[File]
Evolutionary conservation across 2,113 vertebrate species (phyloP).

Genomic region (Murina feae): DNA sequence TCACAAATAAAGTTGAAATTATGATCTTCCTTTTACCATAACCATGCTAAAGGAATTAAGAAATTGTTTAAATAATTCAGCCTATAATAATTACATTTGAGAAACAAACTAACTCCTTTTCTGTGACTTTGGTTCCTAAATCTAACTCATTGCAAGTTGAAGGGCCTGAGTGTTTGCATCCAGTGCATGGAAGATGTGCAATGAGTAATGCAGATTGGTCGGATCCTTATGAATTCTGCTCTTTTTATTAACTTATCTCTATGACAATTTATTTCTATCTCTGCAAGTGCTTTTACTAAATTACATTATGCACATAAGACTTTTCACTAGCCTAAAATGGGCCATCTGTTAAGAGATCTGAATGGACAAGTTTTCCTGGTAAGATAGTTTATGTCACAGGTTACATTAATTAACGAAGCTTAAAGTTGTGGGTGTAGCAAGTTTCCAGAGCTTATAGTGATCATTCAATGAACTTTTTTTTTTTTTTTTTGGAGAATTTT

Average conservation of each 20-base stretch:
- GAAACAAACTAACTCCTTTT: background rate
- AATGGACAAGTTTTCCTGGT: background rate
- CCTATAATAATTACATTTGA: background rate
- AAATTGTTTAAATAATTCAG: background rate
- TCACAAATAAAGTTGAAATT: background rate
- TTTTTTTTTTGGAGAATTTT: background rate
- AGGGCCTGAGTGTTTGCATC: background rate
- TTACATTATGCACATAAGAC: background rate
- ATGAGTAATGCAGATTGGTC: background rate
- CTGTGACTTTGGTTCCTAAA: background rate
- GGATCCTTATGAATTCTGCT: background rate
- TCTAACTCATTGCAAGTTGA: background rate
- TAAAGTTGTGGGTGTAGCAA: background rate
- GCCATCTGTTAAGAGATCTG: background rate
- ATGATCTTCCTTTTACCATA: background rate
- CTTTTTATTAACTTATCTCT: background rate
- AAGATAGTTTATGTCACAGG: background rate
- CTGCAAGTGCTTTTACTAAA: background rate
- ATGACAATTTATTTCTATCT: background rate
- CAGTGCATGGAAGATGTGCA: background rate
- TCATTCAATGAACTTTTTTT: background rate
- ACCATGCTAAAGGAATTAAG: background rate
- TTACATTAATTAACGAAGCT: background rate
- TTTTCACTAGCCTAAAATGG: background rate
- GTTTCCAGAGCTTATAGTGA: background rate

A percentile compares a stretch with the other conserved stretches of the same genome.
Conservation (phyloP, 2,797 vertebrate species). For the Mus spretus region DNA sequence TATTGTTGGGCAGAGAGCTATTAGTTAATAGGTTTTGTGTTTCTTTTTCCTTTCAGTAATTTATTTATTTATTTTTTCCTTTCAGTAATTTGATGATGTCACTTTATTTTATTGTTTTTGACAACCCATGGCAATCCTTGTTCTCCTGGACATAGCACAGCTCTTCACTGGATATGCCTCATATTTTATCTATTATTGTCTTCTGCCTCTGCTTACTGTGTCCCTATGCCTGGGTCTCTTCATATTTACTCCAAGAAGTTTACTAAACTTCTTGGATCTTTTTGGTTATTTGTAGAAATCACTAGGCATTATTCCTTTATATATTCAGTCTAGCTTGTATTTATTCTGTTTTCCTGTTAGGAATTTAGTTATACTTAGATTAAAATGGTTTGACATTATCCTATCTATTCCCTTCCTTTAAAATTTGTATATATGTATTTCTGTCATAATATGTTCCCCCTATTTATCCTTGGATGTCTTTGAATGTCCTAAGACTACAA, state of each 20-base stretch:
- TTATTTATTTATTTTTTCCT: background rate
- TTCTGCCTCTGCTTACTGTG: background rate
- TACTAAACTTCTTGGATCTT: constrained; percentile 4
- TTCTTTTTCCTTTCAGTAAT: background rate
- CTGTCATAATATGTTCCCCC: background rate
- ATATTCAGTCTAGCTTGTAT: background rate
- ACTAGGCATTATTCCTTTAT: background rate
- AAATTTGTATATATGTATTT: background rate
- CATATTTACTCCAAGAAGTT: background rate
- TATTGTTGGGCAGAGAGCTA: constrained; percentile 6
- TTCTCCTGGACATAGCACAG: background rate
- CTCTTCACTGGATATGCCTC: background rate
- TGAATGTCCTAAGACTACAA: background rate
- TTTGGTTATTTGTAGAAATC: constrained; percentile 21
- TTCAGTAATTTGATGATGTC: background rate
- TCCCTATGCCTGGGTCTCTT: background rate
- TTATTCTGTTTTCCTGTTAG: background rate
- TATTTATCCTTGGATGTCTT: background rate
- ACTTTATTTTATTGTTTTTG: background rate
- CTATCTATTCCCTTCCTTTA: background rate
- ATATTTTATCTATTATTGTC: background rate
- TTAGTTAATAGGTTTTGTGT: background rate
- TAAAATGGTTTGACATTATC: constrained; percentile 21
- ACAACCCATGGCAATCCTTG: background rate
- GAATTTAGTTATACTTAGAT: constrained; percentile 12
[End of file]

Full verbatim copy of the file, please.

Evolutionary conservation across 2,113 vertebrate species (phyloP).

Genomic region (Murina feae): DNA sequence TCACAAATAAAGTTGAAATTATGATCTTCCTTTTACCATAACCATGCTAAAGGAATTAAGAAATTGTTTAAATAATTCAGCCTATAATAATTACATTTGAGAAACAAACTAACTCCTTTTCTGTGACTTTGGTTCCTAAATCTAACTCATTGCAAGTTGAAGGGCCTGAGTGTTTGCATCCAGTGCATGGAAGATGTGCAATGAGTAATGCAGATTGGTCGGATCCTTATGAATTCTGCTCTTTTTATTAACTTATCTCTATGACAATTTATTTCTATCTCTGCAAGTGCTTTTACTAAATTACATTATGCACATAAGACTTTTCACTAGCCTAAAATGGGCCATCTGTTAAGAGATCTGAATGGACAAGTTTTCCTGGTAAGATAGTTTATGTCACAGGTTACATTAATTAACGAAGCTTAAAGTTGTGGGTGTAGCAAGTTTCCAGAGCTTATAGTGATCATTCAATGAACTTTTTTTTTTTTTTTTTGGAGAATTTT

Average conservation of each 20-base stretch:
- GAAACAAACTAACTCCTTTT: background rate
- AATGGACAAGTTTTCCTGGT: background rate
- CCTATAATAATTACATTTGA: background rate
- AAATTGTTTAAATAATTCAG: background rate
- TCACAAATAAAGTTGAAATT: background rate
- TTTTTTTTTTGGAGAATTTT: background rate
- AGGGCCTGAGTGTTTGCATC: background rate
- TTACATTATGCACATAAGAC: background rate
- ATGAGTAATGCAGATTGGTC: background rate
- CTGTGACTTTGGTTCCTAAA: background rate
- GGATCCTTATGAATTCTGCT: background rate
- TCTAACTCATTGCAAGTTGA: background rate
- TAAAGTTGTGGGTGTAGCAA: background rate
- GCCATCTGTTAAGAGATCTG: background rate
- ATGATCTTCCTTTTACCATA: background rate
- CTTTTTATTAACTTATCTCT: background rate
- AAGATAGTTTATGTCACAGG: background rate
- CTGCAAGTGCTTTTACTAAA: background rate
- ATGACAATTTATTTCTATCT: background rate
- CAGTGCATGGAAGATGTGCA: background rate
- TCATTCAATGAACTTTTTTT: background rate
- ACCATGCTAAAGGAATTAAG: background rate
- TTACATTAATTAACGAAGCT: background rate
- TTTTCACTAGCCTAAAATGG: background rate
- GTTTCCAGAGCTTATAGTGA: background rate

A percentile compares a stretch with the other conserved stretches of the same genome.
Conservation (phyloP, 2,797 vertebrate species). For the Mus spretus region DNA sequence TATTGTTGGGCAGAGAGCTATTAGTTAATAGGTTTTGTGTTTCTTTTTCCTTTCAGTAATTTATTTATTTATTTTTTCCTTTCAGTAATTTGATGATGTCACTTTATTTTATTGTTTTTGACAACCCATGGCAATCCTTGTTCTCCTGGACATAGCACAGCTCTTCACTGGATATGCCTCATATTTTATCTATTATTGTCTTCTGCCTCTGCTTACTGTGTCCCTATGCCTGGGTCTCTTCATATTTACTCCAAGAAGTTTACTAAACTTCTTGGATCTTTTTGGTTATTTGTAGAAATCACTAGGCATTATTCCTTTATATATTCAGTCTAGCTTGTATTTATTCTGTTTTCCTGTTAGGAATTTAGTTATACTTAGATTAAAATGGTTTGACATTATCCTATCTATTCCCTTCCTTTAAAATTTGTATATATGTATTTCTGTCATAATATGTTCCCCCTATTTATCCTTGGATGTCTTTGAATGTCCTAAGACTACAA, state of each 20-base stretch:
- TTATTTATTTATTTTTTCCT: background rate
- TTCTGCCTCTGCTTACTGTG: background rate
- TACTAAACTTCTTGGATCTT: constrained; percentile 4
- TTCTTTTTCCTTTCAGTAAT: background rate
- CTGTCATAATATGTTCCCCC: background rate
- ATATTCAGTCTAGCTTGTAT: background rate
- ACTAGGCATTATTCCTTTAT: background rate
- AAATTTGTATATATGTATTT: background rate
- CATATTTACTCCAAGAAGTT: background rate
- TATTGTTGGGCAGAGAGCTA: constrained; percentile 6
- TTCTCCTGGACATAGCACAG: background rate
- CTCTTCACTGGATATGCCTC: background rate
- TGAATGTCCTAAGACTACAA: background rate
- TTTGGTTATTTGTAGAAATC: constrained; percentile 21
- TTCAGTAATTTGATGATGTC: background rate
- TCCCTATGCCTGGGTCTCTT: background rate
- TTATTCTGTTTTCCTGTTAG: background rate
- TATTTATCCTTGGATGTCTT: background rate
- ACTTTATTTTATTGTTTTTG: background rate
- CTATCTATTCCCTTCCTTTA: background rate
- ATATTTTATCTATTATTGTC: background rate
- TTAGTTAATAGGTTTTGTGT: background rate
- TAAAATGGTTTGACATTATC: constrained; percentile 21
- ACAACCCATGGCAATCCTTG: background rate
- GAATTTAGTTATACTTAGAT: constrained; percentile 12